Keith Vincent Smith
The inspired and inspiring language notebooks compiled by Marine Lieutenant William Dawes have returned to England a second time.
This precious cargo first sailed away with Dawes when he boarded HMS Gorgon, leaving Sydney Cove on 18 December 1791 and arriving at Portsmouth on 18 June 1792.
After a brief visit to Sydney for the Living Language exhibition at the State Library of New South Wales in Sydney, the notebooks are back at the library of the School of Oriental and African Studies at the University of London.
Dawes himself never returned to Australia. ‘The Aboriginal people’, wrote Indigenous linguist Jakelin Troy, ‘lost one of their most valuable allies and the colony a fine scientist who had hoped to settle there and continue his research’.
AN EARWITNESS ACCOUNT
Spoken words and sounds jotted down in English handwriting from his informants preserve Dawes’s earwitness account of their unwritten language through encounters, conversations, dialogues and exchanges of knowledge that remain, in the words of historian Paul Carter in The Calling to Come (Museum of Sydney, 1996) ‘a source of revelation’.
The trio of the two Dawes notebooks and a third wordlist kept by Governor Arthur Phillip and his aides, which I call the ‘Governor’s Vocabulary’ (Book C 1791), were soon in the hands of William Marsden (1754-1836), an associate of the influential Joseph Banks. Much later, they passed to the SOAS from Kings College, London.
The three SOAS notebooks were the basis of an accessible dictionary of cross-cultural communication in early Sydney by historian and linguist Jakelin Troy, first published in Canberra in 1993-4 in The Sydney Language.
Her work was the genesis of the revival of the classic language spoken by the Indigenous people who inhabited coastal Sydney.
Professor Troy writes:
The earliest and best records of the Sydney Language document the coastal dialect which was spoken in the immediate vicinity of the first British settlement at Sydney Cove, Port Jackson.
There are wordlists with phonetic translations for body parts, kin terms, language, mythology and ceremony, food, cooking and fire, weapons and artefacts (many illustrated in line drawings by Shirley Troy), water, elements, mammals, reptiles, birds, marine and aquatic life, plants and fruits and insects and spiders.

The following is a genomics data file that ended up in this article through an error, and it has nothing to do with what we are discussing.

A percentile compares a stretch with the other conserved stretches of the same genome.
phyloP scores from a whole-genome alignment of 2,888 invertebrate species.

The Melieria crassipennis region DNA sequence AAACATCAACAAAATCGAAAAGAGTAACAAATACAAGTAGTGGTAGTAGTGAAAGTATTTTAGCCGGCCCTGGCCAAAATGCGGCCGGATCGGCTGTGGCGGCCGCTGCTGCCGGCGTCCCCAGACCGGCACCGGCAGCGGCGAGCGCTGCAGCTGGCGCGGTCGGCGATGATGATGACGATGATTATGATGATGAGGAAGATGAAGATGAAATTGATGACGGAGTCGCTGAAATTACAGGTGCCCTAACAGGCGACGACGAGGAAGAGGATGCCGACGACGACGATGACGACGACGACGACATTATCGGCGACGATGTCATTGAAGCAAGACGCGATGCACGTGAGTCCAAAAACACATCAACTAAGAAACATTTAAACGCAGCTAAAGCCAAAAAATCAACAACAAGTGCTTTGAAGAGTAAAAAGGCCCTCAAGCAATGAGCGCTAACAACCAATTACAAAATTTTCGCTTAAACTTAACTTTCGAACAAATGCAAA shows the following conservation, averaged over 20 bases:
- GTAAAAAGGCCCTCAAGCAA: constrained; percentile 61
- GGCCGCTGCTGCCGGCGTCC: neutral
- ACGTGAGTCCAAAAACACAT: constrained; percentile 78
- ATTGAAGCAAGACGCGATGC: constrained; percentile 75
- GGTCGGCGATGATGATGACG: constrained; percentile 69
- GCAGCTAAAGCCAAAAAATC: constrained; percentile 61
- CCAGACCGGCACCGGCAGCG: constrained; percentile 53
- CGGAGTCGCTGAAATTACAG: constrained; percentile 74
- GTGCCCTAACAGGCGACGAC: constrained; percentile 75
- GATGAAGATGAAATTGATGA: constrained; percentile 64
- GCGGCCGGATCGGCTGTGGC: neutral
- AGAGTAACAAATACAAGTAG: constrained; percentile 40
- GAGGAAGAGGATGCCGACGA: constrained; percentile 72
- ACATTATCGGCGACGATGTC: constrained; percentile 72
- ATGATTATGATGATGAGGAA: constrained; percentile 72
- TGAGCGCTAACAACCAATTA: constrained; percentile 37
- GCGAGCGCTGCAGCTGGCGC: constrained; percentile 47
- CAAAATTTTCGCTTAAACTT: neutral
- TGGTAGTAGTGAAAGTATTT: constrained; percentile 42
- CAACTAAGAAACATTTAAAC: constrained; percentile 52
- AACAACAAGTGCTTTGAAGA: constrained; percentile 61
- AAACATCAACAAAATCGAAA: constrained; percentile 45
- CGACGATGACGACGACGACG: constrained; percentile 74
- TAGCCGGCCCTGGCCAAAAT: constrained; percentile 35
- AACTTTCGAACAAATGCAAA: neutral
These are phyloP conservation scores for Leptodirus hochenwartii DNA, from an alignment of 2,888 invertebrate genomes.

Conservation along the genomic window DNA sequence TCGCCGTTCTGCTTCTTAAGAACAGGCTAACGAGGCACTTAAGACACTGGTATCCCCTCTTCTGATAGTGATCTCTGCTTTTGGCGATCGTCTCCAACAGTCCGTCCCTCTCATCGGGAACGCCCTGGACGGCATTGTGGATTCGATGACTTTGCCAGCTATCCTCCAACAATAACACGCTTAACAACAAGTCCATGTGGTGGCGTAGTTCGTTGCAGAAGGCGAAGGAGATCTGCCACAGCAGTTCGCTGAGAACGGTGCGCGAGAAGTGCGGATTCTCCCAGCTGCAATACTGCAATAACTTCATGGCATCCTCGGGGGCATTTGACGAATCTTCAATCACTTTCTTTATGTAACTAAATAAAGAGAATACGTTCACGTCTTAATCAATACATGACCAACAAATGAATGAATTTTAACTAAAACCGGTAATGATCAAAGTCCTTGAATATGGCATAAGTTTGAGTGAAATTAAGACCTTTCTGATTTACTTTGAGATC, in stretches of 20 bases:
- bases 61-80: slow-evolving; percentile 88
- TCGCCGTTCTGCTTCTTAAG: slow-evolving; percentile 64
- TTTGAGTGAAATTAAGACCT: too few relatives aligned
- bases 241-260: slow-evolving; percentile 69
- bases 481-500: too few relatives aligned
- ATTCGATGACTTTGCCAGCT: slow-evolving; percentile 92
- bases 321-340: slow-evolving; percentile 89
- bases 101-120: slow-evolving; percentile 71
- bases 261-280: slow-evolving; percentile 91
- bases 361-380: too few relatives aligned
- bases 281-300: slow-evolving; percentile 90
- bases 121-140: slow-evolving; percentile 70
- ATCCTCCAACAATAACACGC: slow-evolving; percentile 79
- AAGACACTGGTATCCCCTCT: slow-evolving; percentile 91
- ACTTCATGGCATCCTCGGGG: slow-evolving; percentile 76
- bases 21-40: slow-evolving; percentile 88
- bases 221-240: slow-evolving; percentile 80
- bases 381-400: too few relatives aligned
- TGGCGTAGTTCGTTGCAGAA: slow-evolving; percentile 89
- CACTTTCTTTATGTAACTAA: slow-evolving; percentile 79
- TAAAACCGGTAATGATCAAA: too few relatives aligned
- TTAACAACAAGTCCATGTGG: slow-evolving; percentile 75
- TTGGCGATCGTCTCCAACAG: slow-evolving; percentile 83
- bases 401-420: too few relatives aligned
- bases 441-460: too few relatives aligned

She points out that this wordlist
… is by no means a complete list of all the words in the Sydney language. It only contains the vocabulary which I was able to recover from the published and unpublished notes of known eighteenth and nineteenth century writers who recorded information about the Sydney Language. … In spite of the limitations of the wordlist it is a window onto the world of the Aboriginal people of Sydney.
Indeed, these words, sentences and placenames reveal traces of the past, a cultural memory and insight into the way Indigenous people viewed their spiritual and physical life before (and during) European settlement. This includes words they invented to describe the foreign technology, for example na-muru for a compass, from naa ‘to see’ and muru ‘the way, or a path’.
In September 1994 Dr. James Kohen, later my supervisor at Macquarie University, Sydney, gave me photocopies of these manuscripts taken from microfilm. I still have them, slightly out of focus and held together by rusty paperclips.
Dawes’s words opened up new research possibilities. They were the stimulus that would take me through BA, MA and PhD degrees in Indigenous Studies and Anthropology.
The next year I was fortunate to obtain a copy of the first edition of The Sydney Language, which was reissued in June 2019 by the Australian Institute of Aboriginal and Torres Strait Studies (AIATSIS) in Canberra with the help of funds raised by the Australian band, The Preatures.
Copyright Keith Vincent Smith 2019/2020